Denver: The three-legged stool.

Judy: The three-legged stool. They all come together to create a strong, smart, and bold girl. We measure in these three domain areas how well our girls are doing in living healthy lives. It starts with our health– physical, and  mental health. Then, how well are girls doing in academic achievement and academic attitudes? Lastly, the bold part of our mission, which is probably what we’re best known for, is the life skills instruction. We measure how resilient our girls are. How are they working in teams? How do they bounce back? How resilient are they in the face of adversity?

We do these surveys for girls. We see that Girls, Inc. girls are doing really, really well in terms of how they feel about their bodies. Are they happy with their bodies? How do they feel about the idea of going to college and completing college? And we are seeing that Girls, Inc. girls are doing really, really well in general, but we do see areas for improvement, and that’s the idea of measuring the outcomes. What are we doing well? Do we continue to do that? Reinforce that learning? What areas can we improve?

We’ve learned that there’s a drop off in physical activity, physical exercise, taking care of their bodies as girls are getting older. Girls, Inc. girls are not exercising as much as the CDC, and we all think is the norm. So, we’re working with our girls, with our chapters, our local affiliates to make sure middle school and high school girls are exercising more. The idea of measurement is to assure that we’re achieving the outcomes that we want to achieve, that we say we are going to achieve for and with our girls.

Judy Vredenburgh and Denver Frederick inside the studio

Denver: Girls, Inc.  has a Girls’ Bill of Rights. What are some of them?

Judy: Girls, Inc. developed the Girls’ Bill of Rights early on. We started that in 1945 when the locals got together and created the network-wide organization, the national organization. One of the first things they did was to identify a Girls Bill of Rights. It’s really fundamental beliefs in girls. We have evolved our Bill of Rights over the years, but not too often. As we know, values are fundamental. We don’t change those, and I am proud to share with you the Girls, Inc. Girl’s Bill of Rights.

Girls have the right to express themselves with originality and enthusiasm. Girls have the right to take risks, strive freely, and to take pride in their success. Girls have the right to accept and appreciate their bodies. Girls have the right to have confidence in themselves and to be safe in the world. Girls have the right to prepare for interesting work and economic independence.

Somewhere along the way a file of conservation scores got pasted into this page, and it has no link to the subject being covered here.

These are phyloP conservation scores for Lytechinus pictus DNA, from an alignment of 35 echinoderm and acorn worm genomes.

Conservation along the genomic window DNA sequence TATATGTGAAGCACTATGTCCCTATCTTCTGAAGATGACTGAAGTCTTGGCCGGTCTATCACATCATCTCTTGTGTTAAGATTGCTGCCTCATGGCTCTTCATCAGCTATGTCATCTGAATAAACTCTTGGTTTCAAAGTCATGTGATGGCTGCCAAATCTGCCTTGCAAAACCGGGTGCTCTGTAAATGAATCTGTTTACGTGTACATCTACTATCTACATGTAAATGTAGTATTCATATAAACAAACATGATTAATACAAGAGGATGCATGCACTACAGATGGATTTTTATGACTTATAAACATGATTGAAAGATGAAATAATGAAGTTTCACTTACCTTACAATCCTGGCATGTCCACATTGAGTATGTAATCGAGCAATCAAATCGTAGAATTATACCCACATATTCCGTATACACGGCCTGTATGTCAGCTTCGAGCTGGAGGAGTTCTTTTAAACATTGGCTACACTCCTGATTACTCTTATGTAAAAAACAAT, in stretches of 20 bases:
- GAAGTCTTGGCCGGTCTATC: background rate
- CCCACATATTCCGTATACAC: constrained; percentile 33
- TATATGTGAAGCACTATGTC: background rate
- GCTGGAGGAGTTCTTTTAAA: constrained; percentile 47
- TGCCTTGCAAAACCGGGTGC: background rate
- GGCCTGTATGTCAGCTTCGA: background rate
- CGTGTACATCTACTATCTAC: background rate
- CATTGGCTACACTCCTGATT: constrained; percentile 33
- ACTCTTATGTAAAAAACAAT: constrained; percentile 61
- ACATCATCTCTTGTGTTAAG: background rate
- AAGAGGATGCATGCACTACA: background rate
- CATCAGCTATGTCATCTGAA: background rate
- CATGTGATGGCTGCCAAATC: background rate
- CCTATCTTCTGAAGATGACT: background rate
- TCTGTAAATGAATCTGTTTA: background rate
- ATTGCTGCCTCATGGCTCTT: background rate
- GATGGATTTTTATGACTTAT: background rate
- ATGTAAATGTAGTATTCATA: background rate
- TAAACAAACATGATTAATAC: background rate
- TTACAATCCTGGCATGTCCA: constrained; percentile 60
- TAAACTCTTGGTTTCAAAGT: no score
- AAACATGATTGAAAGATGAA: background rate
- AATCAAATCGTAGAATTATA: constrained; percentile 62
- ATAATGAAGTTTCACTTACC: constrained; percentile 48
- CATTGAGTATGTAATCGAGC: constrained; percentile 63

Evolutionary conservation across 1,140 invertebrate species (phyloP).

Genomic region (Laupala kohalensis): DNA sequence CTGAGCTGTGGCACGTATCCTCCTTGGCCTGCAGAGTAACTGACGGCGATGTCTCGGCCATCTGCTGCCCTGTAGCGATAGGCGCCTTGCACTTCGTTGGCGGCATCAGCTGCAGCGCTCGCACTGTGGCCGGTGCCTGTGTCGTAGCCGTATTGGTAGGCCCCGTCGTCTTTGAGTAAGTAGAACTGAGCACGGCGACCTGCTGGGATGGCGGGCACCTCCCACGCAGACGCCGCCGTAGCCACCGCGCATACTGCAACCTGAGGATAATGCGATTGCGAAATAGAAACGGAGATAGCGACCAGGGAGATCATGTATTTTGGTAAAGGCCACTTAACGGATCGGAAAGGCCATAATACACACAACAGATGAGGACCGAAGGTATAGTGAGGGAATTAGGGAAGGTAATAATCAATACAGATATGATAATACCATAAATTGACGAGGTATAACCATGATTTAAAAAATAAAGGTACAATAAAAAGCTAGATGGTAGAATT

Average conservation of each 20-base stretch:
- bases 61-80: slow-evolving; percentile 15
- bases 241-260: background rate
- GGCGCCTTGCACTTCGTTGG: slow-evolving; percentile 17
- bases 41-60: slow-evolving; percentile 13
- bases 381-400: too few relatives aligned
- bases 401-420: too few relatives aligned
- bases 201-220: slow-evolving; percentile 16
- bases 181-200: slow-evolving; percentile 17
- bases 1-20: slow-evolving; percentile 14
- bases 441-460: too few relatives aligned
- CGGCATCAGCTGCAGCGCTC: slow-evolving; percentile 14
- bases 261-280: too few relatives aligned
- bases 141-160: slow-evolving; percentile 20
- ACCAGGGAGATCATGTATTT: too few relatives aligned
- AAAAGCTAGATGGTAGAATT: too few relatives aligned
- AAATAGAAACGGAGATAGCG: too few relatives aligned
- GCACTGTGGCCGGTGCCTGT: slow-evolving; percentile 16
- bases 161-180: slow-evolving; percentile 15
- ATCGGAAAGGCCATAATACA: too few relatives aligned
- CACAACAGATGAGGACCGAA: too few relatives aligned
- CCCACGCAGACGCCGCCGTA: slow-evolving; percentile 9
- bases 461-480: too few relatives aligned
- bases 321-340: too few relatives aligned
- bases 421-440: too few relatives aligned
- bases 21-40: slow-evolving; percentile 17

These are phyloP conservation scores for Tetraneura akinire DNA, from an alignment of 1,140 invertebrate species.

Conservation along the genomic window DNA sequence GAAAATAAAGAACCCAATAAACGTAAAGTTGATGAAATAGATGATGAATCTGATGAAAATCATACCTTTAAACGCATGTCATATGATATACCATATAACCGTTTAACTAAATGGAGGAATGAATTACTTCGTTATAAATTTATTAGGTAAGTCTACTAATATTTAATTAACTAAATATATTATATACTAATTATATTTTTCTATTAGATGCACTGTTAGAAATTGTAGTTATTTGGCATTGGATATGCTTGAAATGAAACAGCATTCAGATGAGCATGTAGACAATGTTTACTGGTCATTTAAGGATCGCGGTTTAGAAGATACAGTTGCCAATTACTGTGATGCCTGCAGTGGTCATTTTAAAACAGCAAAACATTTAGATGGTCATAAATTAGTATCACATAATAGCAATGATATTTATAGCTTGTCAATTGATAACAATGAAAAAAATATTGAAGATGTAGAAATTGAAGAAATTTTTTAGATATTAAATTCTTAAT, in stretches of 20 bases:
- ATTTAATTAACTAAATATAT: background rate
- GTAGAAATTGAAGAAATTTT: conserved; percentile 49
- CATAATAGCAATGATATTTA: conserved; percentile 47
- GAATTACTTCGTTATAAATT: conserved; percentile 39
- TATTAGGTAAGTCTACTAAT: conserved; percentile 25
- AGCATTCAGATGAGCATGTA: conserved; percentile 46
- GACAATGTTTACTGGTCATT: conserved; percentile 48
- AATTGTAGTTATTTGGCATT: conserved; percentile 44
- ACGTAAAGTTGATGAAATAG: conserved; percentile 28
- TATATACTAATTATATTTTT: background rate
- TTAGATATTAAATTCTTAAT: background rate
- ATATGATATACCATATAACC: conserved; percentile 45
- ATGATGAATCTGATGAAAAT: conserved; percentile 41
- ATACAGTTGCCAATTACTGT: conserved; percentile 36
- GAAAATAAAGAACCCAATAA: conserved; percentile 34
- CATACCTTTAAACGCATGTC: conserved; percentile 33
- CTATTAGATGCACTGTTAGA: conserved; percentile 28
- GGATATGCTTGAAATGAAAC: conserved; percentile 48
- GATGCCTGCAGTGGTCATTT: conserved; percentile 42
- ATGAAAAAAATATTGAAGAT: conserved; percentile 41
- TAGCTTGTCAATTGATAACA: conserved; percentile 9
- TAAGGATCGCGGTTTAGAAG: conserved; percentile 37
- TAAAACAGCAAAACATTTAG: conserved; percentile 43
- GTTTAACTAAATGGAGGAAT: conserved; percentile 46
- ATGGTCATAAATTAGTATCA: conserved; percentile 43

A Girls, Inc. girl has so much poise and confidence. She develops her voice…

Denver: One thing about Girls, Inc. girls is you know one when you see them. They certainly can speak up and assert themselves, can’t they?

Judy: Indeed. A Girls, Inc. girl has so much poise and confidence. She develops her voice. She lets you know what she thinks. She does that in a very respectful and considerate way. But it’s true, we are measuring the outcomes.  But when you meet a Girls, Inc. girl, you know that’s a Girls, Inc. girl.

Denver: Let’s talk a little bit about body image. I think the stats show that about 78% of girls don’t have a good image of their own body, and a lot of that probably is caused by advertising. You have been a real advocate for truth-in-advertising, and this crystalized at least for me with this effort you had with the MTA and some of the ads they have on subways and on buses. Tell us a little bit of the story behind that.

Judy: We were asked to talk about that by people who are really proactive in helping to transform advertising to deliver positive messages that would reflect well on girls. So, we were really pleased to be engaged. This is media literacy. It’s a subject that we have deep and long knowledge about. So, we were really happy to come out and say that we have to work to assure that the messages in advertising value the full range of human bodies and human beauty, if you will.

We are thrilled to have a partnership with CVS Corporation, and they are moved to not doctor advertising, and that’s the same messages around the MTA advertising. In fact, we are really thrilled that an organization like the MTA and like CVS are saying, “We’re not going to airbrush, but in fact show real people in the range of the human beauty, and not have it defined in a very narrow, limiting way that is actually destructive for girls and women.

Denver: Speaking of CVS, tell us more about your corporate partners and the revenue model of Girls, Inc.